PUSH YOUR PROPORTIONS.
Most everyone has a particular set of proportions they’re comfortable with drawing- eyes are a certain size and set just so far apart, ears are the same shape and so high on the head, the nose goes right here. We play around within those proportions, we tilt the eyes and add thicker eyebrows and hook the nose, but the overall geometry and layout of the face stay true.
If you look at my art from a year ago, I had a fine finishing style but my characters lacked the design oomph that would set me apart from the pack. Not saying I have attained said “oomph,” but I’ve made progress. Thank you Shanth Enjeti and non-Western art, but I’m finally starting to realize that, no, eyes don’t always belong in that certain place, ears don’t even have to make sense, and it should be a conscious decision whether or not a character needs a neck at all. So, let's take a quick look at some visuals- firstly, my art from just a few months ago.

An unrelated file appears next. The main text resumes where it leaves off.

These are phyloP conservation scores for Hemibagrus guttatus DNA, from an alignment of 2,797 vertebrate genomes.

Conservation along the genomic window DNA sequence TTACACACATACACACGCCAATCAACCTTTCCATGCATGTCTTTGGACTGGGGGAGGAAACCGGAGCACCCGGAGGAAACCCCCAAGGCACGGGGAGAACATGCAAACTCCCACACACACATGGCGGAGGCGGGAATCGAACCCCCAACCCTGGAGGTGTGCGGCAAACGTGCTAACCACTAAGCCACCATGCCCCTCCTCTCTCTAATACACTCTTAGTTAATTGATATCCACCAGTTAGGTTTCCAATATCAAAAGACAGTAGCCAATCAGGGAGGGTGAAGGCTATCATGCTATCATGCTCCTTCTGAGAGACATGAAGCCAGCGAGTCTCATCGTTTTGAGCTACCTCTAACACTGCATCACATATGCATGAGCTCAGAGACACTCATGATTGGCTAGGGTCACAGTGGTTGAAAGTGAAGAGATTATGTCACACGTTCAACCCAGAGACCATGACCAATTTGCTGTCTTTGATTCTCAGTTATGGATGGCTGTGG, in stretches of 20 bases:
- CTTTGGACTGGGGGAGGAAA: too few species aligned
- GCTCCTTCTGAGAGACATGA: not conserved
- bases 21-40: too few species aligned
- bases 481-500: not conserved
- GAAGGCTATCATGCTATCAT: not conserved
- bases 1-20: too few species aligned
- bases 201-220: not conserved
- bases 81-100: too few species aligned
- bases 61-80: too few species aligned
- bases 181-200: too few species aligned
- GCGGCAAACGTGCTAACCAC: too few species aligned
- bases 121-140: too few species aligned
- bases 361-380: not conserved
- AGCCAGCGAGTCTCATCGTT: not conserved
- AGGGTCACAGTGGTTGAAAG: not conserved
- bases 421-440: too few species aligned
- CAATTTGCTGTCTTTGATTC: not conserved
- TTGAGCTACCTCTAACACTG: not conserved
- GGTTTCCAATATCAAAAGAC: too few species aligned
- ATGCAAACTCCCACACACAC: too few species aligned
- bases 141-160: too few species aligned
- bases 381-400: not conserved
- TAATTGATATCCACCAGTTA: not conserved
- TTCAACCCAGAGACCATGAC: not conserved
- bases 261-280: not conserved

If you take faces from my old art, actually, their proportions overlap almost perfectly. It's creepy in retrospect:
Now, looking at my more recent character inspired by Papua New Guinean costume, I'm finally more comfortable shaking things up. Beady eyes, a neck that's little more than a continuation of the head:
...And that's not even getting into the horns and markings and crap. Breaking out of your comfort zone is always, always a conscious decision, and it's up to you and an artist to take the jump. I don't necessarily find it easy to break out of the infamous Disney Rut, but I'm doing my damnedest... Not because I don't want to work at Disney- I'm waiting to hear back about the visual development apprenticeship now- but because the best stuff at Disney is made with fresh material, material that isn't what they already have. A good, shiny finish ensures that you'll have work for the rest of your life, but being able to stretch yourself, to try new things, to look at what makes non-Western masks so damn effective- that's what gives you staying power.
As emmycic recently said, you rarely get hired to draw what you want to draw, save some very exclusive freelance work, and that often doesn't pay the bills if you're not already well-known. Push yourself, whether or not you want to, and then come back to the stuff you love to do. I guarantee it'll be better.